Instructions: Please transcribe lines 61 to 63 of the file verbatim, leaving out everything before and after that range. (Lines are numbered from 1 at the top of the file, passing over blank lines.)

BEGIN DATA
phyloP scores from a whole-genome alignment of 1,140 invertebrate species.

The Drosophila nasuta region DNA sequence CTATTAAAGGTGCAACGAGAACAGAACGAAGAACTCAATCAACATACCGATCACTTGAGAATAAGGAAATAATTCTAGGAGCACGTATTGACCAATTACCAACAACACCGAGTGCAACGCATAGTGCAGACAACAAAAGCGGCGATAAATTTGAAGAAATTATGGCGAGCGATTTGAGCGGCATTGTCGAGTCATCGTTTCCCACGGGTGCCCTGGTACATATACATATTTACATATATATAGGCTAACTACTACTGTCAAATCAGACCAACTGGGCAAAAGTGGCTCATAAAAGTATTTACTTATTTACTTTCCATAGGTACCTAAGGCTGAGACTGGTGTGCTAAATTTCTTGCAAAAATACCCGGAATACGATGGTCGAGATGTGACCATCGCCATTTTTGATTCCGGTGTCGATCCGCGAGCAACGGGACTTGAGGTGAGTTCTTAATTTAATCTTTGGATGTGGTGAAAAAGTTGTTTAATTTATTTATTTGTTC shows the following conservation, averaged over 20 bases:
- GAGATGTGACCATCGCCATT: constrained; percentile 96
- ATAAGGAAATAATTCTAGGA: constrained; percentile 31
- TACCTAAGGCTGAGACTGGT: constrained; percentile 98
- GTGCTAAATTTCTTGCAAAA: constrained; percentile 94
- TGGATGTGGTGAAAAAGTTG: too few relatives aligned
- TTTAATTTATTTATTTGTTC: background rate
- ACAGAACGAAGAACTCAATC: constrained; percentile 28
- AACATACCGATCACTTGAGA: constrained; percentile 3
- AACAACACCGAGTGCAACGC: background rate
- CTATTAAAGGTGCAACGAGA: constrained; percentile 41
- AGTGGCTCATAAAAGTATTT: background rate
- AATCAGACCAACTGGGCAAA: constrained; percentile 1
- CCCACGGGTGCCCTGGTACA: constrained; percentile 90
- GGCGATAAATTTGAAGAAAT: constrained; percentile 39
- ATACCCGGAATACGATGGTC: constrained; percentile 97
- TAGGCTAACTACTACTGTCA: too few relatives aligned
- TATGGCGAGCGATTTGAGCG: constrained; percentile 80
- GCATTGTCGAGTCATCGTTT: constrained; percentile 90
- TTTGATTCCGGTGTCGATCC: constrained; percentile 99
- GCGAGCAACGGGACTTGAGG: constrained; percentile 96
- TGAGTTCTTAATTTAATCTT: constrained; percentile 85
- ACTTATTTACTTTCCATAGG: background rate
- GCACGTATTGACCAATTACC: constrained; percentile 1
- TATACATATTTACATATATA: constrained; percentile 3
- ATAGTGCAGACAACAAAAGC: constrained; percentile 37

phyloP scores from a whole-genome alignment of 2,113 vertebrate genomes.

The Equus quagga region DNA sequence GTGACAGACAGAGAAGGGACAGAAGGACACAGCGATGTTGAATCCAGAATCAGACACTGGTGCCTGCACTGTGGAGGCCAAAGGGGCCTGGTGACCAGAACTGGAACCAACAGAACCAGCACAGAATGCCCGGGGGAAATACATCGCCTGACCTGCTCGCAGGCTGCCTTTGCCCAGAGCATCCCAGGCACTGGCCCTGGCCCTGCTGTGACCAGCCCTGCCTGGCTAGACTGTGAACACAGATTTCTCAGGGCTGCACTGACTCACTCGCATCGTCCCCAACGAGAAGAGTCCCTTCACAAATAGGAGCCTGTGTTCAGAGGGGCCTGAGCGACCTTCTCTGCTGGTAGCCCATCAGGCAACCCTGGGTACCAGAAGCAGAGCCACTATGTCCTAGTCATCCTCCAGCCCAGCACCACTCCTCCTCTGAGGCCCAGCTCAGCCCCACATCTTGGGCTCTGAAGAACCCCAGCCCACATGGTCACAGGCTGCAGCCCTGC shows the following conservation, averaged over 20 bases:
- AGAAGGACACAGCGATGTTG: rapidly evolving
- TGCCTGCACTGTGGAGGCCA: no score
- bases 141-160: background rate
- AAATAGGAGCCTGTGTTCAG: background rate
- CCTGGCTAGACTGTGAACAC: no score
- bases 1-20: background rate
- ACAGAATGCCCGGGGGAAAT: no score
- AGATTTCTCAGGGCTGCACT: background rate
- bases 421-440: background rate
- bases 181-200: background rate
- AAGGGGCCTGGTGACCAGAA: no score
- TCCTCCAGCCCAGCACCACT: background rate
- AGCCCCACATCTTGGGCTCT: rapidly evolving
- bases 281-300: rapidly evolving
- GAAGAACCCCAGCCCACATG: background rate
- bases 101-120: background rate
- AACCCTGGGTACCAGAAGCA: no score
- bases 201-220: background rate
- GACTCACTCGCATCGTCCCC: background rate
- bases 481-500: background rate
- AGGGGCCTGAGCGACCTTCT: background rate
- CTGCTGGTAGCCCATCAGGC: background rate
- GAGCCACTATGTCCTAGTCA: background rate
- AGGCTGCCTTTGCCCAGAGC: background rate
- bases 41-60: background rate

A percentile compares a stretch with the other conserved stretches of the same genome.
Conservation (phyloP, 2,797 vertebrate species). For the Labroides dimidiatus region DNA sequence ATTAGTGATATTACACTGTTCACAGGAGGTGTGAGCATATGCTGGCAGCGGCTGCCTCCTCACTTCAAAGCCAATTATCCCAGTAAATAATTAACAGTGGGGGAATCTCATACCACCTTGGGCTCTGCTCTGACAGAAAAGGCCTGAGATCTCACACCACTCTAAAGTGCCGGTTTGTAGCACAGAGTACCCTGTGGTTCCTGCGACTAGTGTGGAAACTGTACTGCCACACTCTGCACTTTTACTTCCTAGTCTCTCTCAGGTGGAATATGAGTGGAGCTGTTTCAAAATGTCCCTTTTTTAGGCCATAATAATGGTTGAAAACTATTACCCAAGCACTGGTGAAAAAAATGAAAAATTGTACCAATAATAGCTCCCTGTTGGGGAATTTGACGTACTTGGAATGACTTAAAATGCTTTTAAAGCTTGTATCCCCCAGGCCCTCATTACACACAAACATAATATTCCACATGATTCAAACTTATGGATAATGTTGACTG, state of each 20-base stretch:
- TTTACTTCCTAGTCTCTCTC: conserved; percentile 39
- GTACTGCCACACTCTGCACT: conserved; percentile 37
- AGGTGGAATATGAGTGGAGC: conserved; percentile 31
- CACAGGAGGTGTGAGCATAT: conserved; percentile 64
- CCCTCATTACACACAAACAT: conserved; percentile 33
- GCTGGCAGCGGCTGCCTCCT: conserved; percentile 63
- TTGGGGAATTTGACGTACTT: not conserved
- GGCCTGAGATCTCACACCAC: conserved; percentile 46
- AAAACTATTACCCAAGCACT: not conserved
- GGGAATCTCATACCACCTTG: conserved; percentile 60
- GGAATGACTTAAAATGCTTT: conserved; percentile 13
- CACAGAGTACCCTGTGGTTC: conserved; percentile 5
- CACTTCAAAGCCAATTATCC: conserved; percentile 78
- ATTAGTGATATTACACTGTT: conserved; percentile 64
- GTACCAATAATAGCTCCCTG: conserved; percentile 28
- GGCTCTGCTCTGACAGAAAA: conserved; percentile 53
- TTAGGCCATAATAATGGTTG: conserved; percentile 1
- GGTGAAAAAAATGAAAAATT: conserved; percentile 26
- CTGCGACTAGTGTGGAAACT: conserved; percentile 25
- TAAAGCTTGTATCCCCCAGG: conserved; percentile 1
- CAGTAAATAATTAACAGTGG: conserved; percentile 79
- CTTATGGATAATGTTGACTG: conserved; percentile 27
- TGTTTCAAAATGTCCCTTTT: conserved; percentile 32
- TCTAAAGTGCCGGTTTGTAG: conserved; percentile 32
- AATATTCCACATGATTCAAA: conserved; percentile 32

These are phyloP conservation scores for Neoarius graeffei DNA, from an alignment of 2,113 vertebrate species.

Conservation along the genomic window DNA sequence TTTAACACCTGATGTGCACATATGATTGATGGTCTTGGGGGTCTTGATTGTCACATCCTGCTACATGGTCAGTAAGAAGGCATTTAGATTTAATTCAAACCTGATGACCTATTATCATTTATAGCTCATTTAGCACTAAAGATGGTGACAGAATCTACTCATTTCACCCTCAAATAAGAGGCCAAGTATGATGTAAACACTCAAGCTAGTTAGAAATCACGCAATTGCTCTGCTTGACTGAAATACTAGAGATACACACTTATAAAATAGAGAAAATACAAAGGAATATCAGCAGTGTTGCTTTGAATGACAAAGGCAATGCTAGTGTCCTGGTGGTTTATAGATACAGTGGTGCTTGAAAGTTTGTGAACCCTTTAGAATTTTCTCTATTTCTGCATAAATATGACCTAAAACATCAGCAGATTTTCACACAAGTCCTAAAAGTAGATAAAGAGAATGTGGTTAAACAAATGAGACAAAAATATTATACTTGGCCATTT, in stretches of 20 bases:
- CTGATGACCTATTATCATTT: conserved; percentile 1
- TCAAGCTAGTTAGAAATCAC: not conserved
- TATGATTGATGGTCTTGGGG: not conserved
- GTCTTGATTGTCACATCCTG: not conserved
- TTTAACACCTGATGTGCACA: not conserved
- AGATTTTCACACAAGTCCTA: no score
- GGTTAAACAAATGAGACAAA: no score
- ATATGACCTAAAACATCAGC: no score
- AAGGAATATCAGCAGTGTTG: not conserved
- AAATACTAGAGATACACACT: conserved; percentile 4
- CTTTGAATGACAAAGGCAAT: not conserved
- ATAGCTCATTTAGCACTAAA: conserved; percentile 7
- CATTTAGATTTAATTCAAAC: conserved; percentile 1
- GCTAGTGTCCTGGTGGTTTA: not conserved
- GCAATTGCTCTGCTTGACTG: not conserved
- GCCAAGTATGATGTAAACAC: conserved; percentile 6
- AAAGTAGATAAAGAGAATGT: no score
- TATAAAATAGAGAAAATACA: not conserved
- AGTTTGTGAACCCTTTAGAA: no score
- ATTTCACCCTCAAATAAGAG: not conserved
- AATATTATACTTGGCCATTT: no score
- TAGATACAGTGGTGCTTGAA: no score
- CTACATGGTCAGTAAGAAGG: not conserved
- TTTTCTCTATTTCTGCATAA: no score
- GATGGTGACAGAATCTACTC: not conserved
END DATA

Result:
- CCCTCATTACACACAAACAT: conserved; percentile 33
- GCTGGCAGCGGCTGCCTCCT: conserved; percentile 63
- TTGGGGAATTTGACGTACTT: not conserved